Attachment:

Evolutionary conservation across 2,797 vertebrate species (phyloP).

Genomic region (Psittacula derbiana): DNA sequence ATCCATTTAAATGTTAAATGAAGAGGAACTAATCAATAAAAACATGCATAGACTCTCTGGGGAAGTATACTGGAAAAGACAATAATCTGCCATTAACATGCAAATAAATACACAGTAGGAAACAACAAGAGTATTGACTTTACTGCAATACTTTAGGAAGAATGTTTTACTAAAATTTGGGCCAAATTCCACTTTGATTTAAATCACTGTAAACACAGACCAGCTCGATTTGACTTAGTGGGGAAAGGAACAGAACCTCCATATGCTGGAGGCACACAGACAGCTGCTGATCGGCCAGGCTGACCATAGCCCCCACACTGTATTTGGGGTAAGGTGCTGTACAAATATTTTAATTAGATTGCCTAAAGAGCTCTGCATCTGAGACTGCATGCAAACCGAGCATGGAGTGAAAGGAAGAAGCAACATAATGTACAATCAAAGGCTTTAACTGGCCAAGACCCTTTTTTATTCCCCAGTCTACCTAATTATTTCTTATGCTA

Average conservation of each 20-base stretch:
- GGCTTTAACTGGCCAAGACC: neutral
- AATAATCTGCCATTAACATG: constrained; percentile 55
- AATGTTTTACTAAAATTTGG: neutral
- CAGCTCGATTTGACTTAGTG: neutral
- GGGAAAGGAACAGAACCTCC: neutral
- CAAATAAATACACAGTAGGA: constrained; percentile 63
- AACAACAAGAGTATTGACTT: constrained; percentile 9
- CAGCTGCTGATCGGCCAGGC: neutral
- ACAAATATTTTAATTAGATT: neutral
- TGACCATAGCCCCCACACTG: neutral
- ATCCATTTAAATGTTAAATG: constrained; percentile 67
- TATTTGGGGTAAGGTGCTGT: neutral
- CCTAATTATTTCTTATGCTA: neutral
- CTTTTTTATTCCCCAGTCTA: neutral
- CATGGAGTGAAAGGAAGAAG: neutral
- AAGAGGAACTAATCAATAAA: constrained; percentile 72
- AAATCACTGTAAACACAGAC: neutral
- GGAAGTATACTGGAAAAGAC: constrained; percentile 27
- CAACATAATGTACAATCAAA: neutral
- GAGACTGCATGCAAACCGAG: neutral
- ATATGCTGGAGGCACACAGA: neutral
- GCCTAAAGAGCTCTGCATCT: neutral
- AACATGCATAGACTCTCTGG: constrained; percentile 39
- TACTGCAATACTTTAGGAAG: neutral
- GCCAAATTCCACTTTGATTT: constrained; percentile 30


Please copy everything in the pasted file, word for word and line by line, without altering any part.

Evolutionary conservation across 2,797 vertebrate species (phyloP).

Genomic region (Psittacula derbiana): DNA sequence ATCCATTTAAATGTTAAATGAAGAGGAACTAATCAATAAAAACATGCATAGACTCTCTGGGGAAGTATACTGGAAAAGACAATAATCTGCCATTAACATGCAAATAAATACACAGTAGGAAACAACAAGAGTATTGACTTTACTGCAATACTTTAGGAAGAATGTTTTACTAAAATTTGGGCCAAATTCCACTTTGATTTAAATCACTGTAAACACAGACCAGCTCGATTTGACTTAGTGGGGAAAGGAACAGAACCTCCATATGCTGGAGGCACACAGACAGCTGCTGATCGGCCAGGCTGACCATAGCCCCCACACTGTATTTGGGGTAAGGTGCTGTACAAATATTTTAATTAGATTGCCTAAAGAGCTCTGCATCTGAGACTGCATGCAAACCGAGCATGGAGTGAAAGGAAGAAGCAACATAATGTACAATCAAAGGCTTTAACTGGCCAAGACCCTTTTTTATTCCCCAGTCTACCTAATTATTTCTTATGCTA

Average conservation of each 20-base stretch:
- GGCTTTAACTGGCCAAGACC: neutral
- AATAATCTGCCATTAACATG: constrained; percentile 55
- AATGTTTTACTAAAATTTGG: neutral
- CAGCTCGATTTGACTTAGTG: neutral
- GGGAAAGGAACAGAACCTCC: neutral
- CAAATAAATACACAGTAGGA: constrained; percentile 63
- AACAACAAGAGTATTGACTT: constrained; percentile 9
- CAGCTGCTGATCGGCCAGGC: neutral
- ACAAATATTTTAATTAGATT: neutral
- TGACCATAGCCCCCACACTG: neutral
- ATCCATTTAAATGTTAAATG: constrained; percentile 67
- TATTTGGGGTAAGGTGCTGT: neutral
- CCTAATTATTTCTTATGCTA: neutral
- CTTTTTTATTCCCCAGTCTA: neutral
- CATGGAGTGAAAGGAAGAAG: neutral
- AAGAGGAACTAATCAATAAA: constrained; percentile 72
- AAATCACTGTAAACACAGAC: neutral
- GGAAGTATACTGGAAAAGAC: constrained; percentile 27
- CAACATAATGTACAATCAAA: neutral
- GAGACTGCATGCAAACCGAG: neutral
- ATATGCTGGAGGCACACAGA: neutral
- GCCTAAAGAGCTCTGCATCT: neutral
- AACATGCATAGACTCTCTGG: constrained; percentile 39
- TACTGCAATACTTTAGGAAG: neutral
- GCCAAATTCCACTTTGATTT: constrained; percentile 30